Whirlpool–The appliance maker missed earnings by six cents with fourth quarter profit of $2.97 per share, excluding certain items. Revenue was slightly above estimates, on strong sales gains in North and South America.
Time Warner Cable–The cable operator earned $1.82 per share, excluding certain items, for the fourth quarter, beating estimates of $1.73. The company also raised its quarterly dividend 15 percent to 75 cents per share.
Thermo Fisher Scientific–The laboratory equipment maker earned $1.43 per share, excluding certain items, for the fourth quarter, six cents above estimates, with revenue above consensus as well. Thermo Fisher saw growth in all its business segments during the quarter.
Eli Lilly–The drug maker matched estimates by reporting fourth quarter profit of 74 cents per share, though revenue beat consensus. CEO John Lechleiter said the quarter reflected the initial impact of U.S. patent expiration for Cymbalta, and noted that the U.S. patent for its Evista drug will expire in March.
PulteGroup–The home builder reported fourth quarter profit of $0.57 per share, 13 cents above estimates, with revenue essentially in line. The company's results were helped in part by higher selling prices for its homes.
ADT–The security products maker earned 43 cents per share for its first quarter, six cents short of estimates, with revenue short of consensus as well. ADT said customer growth did not meet its expectations during the quarter.
AutoNation–The nation's largest car dealership reported fourth quarter profit of 83 cents per share, seven cents above estimates, as it saw especially strong sales of luxury cars.
Viacom–The media company beat estimates by four cents with fiscal first quarter profit of $1.20 per share. Revenue, however, fell short as the company was impacted by a drop in its filmed entertainment division.
Pitney Bowes–The office products company reported fourth quarter profit of 53 cents per share, excluding certain items, beating estimates by four cents.
Facebook—Facebook beat estimates by four cents with fourth quarter profit of 31 cents per share, excluding certain items. \Revenue also beat estimates as the social network giant saw a significant increase in mobile ad sales.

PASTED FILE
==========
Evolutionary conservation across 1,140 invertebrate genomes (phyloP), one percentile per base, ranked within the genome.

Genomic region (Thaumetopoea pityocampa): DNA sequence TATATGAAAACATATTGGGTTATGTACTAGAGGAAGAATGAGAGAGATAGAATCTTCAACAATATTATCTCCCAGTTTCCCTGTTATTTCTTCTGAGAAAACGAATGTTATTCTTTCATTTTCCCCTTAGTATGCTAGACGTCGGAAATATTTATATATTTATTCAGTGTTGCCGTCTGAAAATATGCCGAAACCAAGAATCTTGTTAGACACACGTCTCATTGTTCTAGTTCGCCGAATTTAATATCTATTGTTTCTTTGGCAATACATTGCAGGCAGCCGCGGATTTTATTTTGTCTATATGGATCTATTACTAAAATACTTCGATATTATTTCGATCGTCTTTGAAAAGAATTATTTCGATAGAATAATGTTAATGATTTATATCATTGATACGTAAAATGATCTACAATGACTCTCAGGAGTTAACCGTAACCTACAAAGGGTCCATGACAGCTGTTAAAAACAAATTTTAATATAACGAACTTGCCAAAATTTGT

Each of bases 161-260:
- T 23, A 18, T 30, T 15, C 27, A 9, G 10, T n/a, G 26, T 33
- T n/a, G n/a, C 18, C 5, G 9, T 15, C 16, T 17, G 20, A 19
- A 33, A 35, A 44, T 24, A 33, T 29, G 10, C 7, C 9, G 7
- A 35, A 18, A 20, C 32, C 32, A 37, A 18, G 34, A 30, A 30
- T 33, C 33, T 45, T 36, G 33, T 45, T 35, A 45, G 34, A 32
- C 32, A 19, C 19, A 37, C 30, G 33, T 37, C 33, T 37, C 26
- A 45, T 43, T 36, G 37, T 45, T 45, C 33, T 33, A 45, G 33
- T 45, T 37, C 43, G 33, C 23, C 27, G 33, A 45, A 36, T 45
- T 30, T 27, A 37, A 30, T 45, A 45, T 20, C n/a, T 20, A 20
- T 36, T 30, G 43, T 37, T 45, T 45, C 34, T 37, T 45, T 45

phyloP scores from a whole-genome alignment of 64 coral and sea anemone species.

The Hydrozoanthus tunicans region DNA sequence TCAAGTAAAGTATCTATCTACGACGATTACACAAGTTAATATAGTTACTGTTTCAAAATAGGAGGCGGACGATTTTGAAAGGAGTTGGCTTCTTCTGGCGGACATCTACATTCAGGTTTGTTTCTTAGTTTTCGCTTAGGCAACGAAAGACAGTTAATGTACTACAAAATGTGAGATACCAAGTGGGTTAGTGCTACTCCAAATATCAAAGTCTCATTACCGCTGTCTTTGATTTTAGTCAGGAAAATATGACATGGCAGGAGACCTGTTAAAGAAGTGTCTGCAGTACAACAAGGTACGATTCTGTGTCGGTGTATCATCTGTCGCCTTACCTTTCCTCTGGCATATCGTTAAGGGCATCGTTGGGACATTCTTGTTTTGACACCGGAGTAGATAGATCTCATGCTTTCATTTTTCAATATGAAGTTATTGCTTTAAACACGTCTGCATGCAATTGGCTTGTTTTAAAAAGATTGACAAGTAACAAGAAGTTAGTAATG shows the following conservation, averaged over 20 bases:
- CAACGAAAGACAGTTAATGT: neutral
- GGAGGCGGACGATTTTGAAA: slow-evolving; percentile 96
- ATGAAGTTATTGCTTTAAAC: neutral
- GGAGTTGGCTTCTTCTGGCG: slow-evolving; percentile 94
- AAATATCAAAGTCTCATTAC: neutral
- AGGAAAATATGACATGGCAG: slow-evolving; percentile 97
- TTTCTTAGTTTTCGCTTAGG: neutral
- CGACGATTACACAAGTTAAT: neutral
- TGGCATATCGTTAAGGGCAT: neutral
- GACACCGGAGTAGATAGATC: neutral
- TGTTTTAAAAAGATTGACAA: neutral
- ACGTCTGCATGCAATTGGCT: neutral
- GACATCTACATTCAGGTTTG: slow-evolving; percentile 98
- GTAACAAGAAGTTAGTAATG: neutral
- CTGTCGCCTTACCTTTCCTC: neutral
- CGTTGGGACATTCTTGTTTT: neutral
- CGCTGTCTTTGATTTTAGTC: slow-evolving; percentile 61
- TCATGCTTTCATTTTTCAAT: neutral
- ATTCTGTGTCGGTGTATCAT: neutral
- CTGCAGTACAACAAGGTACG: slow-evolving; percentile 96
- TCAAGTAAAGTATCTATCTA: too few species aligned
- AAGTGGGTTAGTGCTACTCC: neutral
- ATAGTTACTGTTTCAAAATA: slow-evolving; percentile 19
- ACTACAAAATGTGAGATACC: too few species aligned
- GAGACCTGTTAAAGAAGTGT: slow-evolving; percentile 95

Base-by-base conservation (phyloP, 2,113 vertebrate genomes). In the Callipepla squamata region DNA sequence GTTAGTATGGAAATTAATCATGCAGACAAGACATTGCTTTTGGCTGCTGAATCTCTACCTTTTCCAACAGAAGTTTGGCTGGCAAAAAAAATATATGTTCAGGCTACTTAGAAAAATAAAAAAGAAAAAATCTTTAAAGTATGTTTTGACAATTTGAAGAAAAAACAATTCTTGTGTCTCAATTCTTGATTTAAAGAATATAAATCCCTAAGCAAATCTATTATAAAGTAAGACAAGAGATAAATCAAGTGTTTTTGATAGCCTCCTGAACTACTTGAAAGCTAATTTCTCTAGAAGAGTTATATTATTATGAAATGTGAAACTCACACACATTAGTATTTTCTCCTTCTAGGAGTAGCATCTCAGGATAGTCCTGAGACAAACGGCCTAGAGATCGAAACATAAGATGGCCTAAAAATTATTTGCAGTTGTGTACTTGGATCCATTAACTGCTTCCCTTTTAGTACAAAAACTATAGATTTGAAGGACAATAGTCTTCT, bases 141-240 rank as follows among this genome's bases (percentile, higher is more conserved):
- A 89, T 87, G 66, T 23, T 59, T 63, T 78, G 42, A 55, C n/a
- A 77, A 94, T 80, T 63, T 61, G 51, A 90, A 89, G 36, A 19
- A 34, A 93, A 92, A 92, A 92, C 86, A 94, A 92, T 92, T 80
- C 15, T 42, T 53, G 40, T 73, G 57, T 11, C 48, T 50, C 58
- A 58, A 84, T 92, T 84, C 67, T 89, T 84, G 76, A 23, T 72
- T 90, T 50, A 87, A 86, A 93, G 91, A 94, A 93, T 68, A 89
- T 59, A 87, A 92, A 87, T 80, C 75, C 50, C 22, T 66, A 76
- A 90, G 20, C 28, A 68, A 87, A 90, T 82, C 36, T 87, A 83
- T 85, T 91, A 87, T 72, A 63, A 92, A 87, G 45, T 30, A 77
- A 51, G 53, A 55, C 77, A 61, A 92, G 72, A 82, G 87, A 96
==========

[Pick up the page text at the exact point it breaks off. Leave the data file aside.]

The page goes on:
Google–The search giant announced plans to sell its Motorola Mobility unit to China's Lenovo for $2.91 billion dollars. The move–just two years after Google bought the unit–would be the fourth largest ever U.S. acquisition by a China-based company.
Starbucks–The beverage chain promoted chief financial officer Troy Alstead to the newly created position of chief operating officer. Alstead will assume responsibility for the coffee chain's day to day operations, allowing CEO Howard Schultz to focus more on e-commerce.
Citrix Systems–The company reported fourth quarter profit of $1.04 per share, excluding certain items, six cents above estimates. However, revenue was short of forecasts, on slower than expected sales of cloud computing software and licenses.
Las Vegas Sands–The casino operator missed estimates by 12 cents with fourth quarter profit of 72 cents per share, excluding certain items, with revenue also falling short. The company did report a jump in revenue in Macau and Las Vegas, but not as much as analysts had thought.
Flextronics–The contract electronics maker topped estimates by three cents with fiscal third quarter profit of 26 cents per share, with revenue scoring a beat as well. Flextronics said revenue is being helped by strong demand from makers of game consoles and smartphones, although it also announced plans to reduce its workforce and cut other costs.
Microsoft–The software giant could announce its new CEO by the end of the week, according to Re/Code's Kara Swisher, who said executive Satya Nadella may be the most likely internal candidate to be tapped.
Amazon.com–Amazon will launch a Kindle-based mobile payment system as soon as this summer, according to a report in the Wall Street Journal.
—By CNBC's Peter Schacknow
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